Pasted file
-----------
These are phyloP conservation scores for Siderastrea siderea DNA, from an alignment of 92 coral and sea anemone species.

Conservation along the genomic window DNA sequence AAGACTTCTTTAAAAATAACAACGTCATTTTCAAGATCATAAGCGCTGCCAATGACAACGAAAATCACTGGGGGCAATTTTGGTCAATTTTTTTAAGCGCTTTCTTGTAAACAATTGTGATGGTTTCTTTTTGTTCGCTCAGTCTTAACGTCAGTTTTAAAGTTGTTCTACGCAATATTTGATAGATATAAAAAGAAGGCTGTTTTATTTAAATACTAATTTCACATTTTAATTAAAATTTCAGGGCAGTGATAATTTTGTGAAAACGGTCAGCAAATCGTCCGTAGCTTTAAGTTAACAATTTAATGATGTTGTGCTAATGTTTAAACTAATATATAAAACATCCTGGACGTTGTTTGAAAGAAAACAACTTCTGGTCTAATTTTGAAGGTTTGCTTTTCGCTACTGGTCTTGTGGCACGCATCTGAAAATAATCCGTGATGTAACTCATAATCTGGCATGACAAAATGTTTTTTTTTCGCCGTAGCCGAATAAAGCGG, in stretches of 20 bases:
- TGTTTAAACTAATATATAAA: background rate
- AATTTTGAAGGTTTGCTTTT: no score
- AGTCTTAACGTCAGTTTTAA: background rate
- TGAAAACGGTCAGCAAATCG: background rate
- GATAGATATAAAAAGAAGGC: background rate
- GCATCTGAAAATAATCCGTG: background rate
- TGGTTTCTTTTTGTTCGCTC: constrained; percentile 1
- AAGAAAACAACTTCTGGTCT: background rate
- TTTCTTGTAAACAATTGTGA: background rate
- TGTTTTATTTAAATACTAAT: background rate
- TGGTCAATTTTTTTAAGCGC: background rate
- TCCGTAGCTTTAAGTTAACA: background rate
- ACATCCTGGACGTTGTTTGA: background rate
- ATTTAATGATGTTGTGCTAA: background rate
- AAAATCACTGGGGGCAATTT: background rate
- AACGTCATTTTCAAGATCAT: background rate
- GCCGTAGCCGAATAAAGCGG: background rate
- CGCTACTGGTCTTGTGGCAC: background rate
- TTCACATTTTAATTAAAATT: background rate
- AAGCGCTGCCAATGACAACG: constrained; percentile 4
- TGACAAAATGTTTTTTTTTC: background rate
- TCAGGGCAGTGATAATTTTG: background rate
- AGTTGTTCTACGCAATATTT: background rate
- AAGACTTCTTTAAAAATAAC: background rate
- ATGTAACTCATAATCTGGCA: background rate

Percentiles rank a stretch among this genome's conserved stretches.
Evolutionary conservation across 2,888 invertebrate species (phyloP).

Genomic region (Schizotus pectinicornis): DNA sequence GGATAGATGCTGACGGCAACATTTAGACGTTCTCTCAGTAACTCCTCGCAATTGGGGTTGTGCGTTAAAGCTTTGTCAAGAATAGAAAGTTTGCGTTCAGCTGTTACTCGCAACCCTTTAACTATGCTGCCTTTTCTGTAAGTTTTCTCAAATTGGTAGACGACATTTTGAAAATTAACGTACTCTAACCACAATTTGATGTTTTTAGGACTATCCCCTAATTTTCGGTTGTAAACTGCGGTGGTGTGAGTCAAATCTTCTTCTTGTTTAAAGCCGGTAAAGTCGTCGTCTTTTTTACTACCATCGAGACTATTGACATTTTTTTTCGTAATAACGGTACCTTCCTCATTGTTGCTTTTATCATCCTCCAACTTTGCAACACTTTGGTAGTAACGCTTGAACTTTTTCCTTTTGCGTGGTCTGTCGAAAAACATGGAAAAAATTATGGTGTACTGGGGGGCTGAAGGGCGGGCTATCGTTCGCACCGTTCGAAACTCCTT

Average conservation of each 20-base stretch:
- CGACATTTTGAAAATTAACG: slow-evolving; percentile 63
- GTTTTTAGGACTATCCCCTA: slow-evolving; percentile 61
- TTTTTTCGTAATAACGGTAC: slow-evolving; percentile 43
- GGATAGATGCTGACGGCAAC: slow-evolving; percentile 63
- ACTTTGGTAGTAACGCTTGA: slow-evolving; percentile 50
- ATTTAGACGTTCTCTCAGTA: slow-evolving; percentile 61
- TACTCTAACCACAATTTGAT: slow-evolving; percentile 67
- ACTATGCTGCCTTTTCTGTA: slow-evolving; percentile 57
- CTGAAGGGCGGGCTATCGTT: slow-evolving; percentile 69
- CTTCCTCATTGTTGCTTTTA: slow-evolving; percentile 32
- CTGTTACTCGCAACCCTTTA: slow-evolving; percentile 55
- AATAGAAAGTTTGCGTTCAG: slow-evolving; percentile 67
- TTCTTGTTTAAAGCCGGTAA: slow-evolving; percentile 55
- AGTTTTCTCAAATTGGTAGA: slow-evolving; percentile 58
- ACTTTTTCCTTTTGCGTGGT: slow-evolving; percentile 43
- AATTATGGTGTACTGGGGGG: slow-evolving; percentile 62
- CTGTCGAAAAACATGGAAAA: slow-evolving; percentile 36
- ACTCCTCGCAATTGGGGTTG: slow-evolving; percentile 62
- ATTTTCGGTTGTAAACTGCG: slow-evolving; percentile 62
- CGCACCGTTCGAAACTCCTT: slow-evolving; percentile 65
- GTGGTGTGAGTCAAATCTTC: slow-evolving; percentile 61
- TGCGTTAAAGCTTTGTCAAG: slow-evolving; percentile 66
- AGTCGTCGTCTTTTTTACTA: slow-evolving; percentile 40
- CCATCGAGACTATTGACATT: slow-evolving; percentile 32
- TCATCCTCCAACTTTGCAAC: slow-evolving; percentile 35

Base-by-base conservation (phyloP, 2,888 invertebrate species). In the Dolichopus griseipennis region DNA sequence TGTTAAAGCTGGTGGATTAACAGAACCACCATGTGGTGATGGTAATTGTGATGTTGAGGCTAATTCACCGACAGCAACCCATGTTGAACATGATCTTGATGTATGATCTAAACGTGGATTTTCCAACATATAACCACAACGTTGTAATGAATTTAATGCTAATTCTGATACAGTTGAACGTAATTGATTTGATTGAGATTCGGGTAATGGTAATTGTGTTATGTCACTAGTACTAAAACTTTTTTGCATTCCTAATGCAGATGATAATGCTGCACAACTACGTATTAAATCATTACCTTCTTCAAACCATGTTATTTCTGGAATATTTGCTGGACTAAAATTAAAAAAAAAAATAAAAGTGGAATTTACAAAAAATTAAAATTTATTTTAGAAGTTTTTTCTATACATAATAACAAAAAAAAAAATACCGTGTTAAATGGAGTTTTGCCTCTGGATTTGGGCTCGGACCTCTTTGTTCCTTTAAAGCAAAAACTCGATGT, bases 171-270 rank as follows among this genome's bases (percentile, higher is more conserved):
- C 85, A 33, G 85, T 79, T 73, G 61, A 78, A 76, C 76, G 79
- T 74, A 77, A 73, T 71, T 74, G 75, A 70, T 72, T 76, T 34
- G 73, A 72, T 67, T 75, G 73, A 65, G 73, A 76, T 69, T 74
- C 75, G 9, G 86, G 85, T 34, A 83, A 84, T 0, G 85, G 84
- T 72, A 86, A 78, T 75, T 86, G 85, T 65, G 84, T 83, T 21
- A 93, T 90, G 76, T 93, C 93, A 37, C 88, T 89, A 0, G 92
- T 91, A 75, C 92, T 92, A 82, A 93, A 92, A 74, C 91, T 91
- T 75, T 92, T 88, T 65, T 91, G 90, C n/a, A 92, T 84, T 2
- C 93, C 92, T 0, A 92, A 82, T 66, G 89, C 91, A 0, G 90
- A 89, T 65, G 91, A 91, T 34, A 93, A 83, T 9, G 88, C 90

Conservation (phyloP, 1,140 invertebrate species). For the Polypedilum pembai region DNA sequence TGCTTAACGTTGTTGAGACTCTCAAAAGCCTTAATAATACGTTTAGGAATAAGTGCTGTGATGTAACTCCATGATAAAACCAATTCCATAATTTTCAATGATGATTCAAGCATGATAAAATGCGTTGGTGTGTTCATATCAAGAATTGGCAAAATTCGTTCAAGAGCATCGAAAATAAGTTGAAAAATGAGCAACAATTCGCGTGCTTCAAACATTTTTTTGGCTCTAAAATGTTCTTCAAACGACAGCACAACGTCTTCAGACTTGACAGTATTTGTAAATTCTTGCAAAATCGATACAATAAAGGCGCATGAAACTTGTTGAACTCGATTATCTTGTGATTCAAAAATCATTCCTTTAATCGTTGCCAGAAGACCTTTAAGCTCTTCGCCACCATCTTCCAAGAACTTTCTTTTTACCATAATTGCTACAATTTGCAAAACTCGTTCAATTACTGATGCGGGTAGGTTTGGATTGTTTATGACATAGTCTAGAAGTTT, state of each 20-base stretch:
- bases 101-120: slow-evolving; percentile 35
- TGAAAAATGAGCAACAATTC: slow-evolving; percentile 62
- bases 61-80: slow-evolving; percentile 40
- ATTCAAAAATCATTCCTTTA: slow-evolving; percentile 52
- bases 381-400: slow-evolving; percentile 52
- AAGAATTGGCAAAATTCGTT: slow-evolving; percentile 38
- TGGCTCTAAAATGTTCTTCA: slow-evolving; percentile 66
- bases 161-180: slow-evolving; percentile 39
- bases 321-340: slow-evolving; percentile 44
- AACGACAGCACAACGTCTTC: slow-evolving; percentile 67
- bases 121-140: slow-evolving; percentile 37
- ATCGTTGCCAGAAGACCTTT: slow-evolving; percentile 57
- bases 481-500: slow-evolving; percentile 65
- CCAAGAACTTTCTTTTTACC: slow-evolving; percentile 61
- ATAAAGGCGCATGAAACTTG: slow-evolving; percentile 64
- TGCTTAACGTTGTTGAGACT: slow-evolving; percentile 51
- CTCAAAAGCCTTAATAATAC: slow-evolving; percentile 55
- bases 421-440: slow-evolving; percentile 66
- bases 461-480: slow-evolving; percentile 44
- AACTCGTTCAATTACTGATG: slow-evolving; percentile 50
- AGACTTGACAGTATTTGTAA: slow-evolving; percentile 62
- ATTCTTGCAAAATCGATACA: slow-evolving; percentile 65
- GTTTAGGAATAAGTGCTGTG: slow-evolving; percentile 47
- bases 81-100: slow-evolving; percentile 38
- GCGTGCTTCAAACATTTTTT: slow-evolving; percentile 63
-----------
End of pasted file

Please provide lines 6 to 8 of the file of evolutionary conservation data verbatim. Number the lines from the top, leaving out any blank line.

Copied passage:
- TGAAAACGGTCAGCAAATCG: background rate
- GATAGATATAAAAAGAAGGC: background rate
- GCATCTGAAAATAATCCGTG: background rate